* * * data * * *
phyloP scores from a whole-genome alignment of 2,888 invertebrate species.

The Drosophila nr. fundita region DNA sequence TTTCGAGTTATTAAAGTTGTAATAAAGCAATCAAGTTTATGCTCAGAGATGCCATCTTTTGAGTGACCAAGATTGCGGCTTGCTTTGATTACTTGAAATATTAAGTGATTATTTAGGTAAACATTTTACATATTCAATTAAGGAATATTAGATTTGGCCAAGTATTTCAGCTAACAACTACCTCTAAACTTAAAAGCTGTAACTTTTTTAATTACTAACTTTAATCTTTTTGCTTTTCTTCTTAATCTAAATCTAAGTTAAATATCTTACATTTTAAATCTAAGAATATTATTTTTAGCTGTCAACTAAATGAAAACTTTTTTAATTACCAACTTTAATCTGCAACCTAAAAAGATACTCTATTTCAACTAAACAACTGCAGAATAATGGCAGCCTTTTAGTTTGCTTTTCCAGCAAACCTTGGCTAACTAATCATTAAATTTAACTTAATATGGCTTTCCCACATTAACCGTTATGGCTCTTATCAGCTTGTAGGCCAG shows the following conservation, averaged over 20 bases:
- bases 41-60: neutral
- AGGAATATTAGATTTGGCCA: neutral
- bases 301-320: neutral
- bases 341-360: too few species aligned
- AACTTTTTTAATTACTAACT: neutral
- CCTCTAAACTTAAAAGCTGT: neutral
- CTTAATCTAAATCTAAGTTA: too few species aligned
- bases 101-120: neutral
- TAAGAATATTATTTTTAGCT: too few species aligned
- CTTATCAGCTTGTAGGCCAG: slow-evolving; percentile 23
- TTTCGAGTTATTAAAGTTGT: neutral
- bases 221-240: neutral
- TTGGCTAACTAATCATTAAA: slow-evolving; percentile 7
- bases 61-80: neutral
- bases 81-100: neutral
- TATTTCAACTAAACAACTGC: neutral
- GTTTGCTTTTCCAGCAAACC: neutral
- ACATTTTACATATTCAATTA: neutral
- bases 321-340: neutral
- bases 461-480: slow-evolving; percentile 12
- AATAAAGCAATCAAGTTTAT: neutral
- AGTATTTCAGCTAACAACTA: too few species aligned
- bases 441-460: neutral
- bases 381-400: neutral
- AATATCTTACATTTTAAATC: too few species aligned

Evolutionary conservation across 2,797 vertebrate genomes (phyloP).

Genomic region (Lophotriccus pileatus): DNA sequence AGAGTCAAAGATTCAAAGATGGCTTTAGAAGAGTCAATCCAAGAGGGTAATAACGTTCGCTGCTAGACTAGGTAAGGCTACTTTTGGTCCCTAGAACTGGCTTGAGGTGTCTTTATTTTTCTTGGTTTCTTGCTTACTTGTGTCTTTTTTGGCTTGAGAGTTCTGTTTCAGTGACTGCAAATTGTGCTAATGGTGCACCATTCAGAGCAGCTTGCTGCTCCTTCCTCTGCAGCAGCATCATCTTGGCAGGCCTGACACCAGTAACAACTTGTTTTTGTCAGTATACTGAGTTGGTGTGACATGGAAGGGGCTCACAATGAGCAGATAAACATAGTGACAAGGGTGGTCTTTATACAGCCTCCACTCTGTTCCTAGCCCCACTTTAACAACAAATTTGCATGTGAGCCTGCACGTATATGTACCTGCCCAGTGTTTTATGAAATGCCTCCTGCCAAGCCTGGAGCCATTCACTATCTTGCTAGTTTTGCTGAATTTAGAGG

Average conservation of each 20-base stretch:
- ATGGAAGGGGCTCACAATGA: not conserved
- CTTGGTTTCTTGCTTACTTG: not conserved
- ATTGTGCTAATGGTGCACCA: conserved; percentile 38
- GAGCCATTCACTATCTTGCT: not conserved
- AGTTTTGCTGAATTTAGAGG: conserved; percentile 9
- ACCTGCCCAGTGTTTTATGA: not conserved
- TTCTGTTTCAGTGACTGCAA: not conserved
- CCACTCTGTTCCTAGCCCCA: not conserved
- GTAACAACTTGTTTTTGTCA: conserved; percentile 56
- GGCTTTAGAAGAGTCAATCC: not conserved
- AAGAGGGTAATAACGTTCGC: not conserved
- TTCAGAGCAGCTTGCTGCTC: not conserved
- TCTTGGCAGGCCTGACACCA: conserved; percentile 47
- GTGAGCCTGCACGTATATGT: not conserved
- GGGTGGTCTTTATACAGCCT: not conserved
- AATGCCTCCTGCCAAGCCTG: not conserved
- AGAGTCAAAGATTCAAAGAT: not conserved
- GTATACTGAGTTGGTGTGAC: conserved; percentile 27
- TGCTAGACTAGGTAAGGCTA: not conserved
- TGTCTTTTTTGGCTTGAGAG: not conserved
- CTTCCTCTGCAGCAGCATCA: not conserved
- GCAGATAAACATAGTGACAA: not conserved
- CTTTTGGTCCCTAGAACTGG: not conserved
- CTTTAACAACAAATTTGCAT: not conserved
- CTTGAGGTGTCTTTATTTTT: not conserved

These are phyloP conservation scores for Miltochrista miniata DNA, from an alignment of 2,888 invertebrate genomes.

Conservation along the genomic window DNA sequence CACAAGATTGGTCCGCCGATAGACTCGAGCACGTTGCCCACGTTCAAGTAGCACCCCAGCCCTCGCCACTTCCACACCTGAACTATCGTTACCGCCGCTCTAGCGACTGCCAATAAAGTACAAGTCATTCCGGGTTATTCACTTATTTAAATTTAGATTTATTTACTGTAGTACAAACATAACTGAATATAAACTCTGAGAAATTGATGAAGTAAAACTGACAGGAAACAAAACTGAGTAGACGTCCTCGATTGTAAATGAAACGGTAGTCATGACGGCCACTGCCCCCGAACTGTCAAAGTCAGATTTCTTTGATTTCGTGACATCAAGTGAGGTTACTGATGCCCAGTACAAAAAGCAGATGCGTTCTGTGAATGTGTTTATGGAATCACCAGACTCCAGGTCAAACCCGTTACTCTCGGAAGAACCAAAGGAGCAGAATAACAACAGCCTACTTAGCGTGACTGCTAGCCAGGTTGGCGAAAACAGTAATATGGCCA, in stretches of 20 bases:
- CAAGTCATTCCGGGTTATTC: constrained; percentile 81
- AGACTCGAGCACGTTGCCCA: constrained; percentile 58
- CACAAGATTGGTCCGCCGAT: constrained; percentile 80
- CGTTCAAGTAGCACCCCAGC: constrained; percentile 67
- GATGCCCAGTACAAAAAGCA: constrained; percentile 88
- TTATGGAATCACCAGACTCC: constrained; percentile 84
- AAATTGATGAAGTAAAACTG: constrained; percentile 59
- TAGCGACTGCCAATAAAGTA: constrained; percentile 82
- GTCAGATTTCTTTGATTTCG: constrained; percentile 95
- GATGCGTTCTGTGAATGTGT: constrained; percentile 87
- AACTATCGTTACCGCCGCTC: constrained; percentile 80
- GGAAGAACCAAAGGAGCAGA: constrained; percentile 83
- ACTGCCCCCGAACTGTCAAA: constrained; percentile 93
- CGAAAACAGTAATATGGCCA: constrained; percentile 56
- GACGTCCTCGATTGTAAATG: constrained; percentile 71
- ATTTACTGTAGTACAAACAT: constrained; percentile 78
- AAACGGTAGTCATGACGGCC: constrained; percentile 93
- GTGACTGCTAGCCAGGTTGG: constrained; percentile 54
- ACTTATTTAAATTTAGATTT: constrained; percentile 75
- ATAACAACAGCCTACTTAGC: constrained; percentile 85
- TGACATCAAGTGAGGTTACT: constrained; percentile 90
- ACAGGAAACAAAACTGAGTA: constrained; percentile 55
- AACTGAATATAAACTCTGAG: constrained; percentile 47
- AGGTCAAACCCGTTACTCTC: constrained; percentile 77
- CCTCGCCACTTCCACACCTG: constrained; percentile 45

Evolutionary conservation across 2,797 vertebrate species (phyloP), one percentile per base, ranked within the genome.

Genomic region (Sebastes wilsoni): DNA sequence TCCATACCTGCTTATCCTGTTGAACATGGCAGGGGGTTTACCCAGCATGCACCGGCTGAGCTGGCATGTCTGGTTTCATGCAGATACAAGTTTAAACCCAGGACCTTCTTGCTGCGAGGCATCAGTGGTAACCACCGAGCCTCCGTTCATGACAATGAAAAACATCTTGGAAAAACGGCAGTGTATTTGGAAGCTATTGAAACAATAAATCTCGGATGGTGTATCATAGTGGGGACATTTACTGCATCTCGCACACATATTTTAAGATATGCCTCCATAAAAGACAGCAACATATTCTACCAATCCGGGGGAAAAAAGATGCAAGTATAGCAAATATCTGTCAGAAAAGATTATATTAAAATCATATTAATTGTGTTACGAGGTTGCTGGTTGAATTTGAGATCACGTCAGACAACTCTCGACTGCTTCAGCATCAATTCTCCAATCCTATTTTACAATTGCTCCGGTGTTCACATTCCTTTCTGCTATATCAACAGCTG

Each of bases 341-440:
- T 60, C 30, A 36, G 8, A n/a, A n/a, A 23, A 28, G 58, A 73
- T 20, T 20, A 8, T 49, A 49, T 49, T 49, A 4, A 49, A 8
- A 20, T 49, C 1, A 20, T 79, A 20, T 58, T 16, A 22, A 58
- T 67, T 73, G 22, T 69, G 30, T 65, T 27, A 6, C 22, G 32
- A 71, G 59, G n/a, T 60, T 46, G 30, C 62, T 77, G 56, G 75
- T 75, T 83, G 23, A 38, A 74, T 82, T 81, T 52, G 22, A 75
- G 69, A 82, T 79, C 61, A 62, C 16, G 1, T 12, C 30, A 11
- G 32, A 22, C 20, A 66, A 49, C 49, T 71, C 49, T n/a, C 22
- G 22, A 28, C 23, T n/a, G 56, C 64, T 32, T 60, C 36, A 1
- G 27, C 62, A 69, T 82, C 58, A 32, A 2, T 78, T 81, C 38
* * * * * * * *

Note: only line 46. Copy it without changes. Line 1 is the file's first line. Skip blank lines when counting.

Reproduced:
- AATGCCTCCTGCCAAGCCTG: not conserved